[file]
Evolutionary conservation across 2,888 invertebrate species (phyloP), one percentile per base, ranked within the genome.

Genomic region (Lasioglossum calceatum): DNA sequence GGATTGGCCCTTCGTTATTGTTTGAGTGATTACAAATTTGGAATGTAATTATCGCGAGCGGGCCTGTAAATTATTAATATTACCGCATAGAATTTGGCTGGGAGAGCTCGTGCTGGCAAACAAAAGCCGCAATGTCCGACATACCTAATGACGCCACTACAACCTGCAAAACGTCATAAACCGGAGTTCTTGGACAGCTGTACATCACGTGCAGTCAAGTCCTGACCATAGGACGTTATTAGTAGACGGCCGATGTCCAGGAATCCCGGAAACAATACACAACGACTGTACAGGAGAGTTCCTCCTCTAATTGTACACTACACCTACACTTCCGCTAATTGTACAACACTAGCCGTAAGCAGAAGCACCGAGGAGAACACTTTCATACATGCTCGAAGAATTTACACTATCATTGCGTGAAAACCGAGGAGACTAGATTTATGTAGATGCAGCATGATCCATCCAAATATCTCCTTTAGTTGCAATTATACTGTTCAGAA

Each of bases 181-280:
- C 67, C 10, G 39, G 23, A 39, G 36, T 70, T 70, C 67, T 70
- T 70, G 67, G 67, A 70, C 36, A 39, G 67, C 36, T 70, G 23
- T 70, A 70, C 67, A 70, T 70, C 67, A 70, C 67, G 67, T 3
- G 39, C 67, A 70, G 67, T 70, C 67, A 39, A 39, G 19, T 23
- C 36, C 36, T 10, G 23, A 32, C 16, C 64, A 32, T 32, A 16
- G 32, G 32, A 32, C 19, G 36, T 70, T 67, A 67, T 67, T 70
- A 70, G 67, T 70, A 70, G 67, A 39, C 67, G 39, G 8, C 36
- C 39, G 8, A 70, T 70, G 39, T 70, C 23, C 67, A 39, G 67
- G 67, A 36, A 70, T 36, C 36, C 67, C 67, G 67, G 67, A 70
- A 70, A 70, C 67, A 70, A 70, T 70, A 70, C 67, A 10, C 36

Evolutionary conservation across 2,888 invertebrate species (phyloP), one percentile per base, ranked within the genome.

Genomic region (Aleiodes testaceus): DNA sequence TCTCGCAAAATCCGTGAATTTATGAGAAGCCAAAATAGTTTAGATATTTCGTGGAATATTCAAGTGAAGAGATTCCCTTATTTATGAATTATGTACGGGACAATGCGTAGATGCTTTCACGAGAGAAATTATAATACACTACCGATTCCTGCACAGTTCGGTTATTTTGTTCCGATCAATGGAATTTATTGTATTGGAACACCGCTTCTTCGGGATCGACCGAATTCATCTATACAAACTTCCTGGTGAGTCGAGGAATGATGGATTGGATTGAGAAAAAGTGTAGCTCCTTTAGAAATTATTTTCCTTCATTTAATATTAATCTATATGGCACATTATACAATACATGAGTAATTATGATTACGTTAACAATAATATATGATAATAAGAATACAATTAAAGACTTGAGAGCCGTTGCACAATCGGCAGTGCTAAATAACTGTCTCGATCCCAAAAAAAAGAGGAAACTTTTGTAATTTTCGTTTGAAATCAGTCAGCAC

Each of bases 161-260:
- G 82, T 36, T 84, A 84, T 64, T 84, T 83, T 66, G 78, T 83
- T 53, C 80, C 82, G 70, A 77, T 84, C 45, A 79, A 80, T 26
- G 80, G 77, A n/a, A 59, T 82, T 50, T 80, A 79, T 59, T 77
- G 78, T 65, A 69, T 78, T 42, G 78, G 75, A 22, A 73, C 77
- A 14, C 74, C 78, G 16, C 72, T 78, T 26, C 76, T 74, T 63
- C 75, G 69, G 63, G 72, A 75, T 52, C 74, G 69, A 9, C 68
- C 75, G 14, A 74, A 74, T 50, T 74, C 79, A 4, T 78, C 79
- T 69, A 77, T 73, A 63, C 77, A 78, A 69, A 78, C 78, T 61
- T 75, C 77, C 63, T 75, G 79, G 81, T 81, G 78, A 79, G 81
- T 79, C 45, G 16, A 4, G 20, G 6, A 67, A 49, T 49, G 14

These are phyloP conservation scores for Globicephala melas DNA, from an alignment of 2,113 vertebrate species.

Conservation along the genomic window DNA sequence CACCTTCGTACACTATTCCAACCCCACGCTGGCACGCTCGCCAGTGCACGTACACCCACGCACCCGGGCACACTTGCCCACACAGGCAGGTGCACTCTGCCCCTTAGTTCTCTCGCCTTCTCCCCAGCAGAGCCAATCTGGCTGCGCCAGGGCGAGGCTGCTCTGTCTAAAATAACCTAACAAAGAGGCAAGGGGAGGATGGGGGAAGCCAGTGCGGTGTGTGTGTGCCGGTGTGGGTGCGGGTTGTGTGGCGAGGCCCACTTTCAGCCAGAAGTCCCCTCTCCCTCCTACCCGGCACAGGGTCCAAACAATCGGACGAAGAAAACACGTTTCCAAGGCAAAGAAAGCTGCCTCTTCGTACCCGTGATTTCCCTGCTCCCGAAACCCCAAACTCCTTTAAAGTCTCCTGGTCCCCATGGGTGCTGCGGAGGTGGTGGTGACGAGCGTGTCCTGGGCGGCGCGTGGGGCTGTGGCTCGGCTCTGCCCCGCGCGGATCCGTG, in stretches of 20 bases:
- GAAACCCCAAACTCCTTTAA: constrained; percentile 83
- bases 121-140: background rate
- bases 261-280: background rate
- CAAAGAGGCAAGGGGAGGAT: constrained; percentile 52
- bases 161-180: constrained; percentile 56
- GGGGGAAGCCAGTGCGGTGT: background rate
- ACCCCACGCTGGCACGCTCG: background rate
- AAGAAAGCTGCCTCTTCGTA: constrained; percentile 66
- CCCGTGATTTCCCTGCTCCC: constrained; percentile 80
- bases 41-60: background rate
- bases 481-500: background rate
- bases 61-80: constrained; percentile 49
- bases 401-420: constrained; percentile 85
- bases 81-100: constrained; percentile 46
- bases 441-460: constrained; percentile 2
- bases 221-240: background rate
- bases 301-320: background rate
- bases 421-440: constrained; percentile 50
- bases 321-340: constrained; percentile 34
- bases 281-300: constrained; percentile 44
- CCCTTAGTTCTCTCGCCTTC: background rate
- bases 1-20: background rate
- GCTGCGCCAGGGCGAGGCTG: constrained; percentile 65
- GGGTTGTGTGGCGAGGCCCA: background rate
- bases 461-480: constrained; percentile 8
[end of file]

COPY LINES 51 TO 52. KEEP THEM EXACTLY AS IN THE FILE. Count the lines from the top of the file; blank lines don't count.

- GCTGCGCCAGGGCGAGGCTG: constrained; percentile 65
- GGGTTGTGTGGCGAGGCCCA: background rate